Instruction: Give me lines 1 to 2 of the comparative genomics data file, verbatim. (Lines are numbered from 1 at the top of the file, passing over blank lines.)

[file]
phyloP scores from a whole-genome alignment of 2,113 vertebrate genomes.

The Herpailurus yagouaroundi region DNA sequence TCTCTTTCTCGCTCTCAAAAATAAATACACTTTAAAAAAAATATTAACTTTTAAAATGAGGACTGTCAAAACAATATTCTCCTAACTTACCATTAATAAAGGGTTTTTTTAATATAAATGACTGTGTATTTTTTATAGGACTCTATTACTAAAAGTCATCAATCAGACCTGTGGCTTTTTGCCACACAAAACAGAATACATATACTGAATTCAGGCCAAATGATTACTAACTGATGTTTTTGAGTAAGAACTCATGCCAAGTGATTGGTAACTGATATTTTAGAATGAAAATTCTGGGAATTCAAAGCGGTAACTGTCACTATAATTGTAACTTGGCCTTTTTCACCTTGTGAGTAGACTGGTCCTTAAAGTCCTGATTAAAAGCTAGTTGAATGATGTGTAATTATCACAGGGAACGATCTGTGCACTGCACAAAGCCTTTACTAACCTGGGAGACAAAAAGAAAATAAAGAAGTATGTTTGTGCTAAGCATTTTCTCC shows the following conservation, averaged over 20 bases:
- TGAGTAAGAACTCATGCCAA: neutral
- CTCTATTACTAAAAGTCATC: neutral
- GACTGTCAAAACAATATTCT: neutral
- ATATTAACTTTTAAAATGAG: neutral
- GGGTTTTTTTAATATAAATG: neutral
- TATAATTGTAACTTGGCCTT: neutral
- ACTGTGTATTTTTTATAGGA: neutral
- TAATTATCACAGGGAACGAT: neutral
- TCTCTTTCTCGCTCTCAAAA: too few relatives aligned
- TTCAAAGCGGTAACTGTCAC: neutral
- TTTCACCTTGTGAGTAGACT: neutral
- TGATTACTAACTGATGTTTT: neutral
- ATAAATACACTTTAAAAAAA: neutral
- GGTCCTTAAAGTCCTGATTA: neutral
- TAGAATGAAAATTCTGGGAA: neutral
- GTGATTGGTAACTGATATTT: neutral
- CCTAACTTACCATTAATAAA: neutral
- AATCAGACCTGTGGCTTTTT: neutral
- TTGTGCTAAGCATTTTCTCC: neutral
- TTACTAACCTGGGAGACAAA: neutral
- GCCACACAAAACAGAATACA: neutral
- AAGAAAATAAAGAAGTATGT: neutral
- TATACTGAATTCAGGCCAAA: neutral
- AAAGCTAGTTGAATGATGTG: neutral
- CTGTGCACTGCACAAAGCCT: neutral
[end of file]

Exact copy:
phyloP scores from a whole-genome alignment of 2,113 vertebrate genomes.

The Herpailurus yagouaroundi region DNA sequence TCTCTTTCTCGCTCTCAAAAATAAATACACTTTAAAAAAAATATTAACTTTTAAAATGAGGACTGTCAAAACAATATTCTCCTAACTTACCATTAATAAAGGGTTTTTTTAATATAAATGACTGTGTATTTTTTATAGGACTCTATTACTAAAAGTCATCAATCAGACCTGTGGCTTTTTGCCACACAAAACAGAATACATATACTGAATTCAGGCCAAATGATTACTAACTGATGTTTTTGAGTAAGAACTCATGCCAAGTGATTGGTAACTGATATTTTAGAATGAAAATTCTGGGAATTCAAAGCGGTAACTGTCACTATAATTGTAACTTGGCCTTTTTCACCTTGTGAGTAGACTGGTCCTTAAAGTCCTGATTAAAAGCTAGTTGAATGATGTGTAATTATCACAGGGAACGATCTGTGCACTGCACAAAGCCTTTACTAACCTGGGAGACAAAAAGAAAATAAAGAAGTATGTTTGTGCTAAGCATTTTCTCC shows the following conservation, averaged over 20 bases: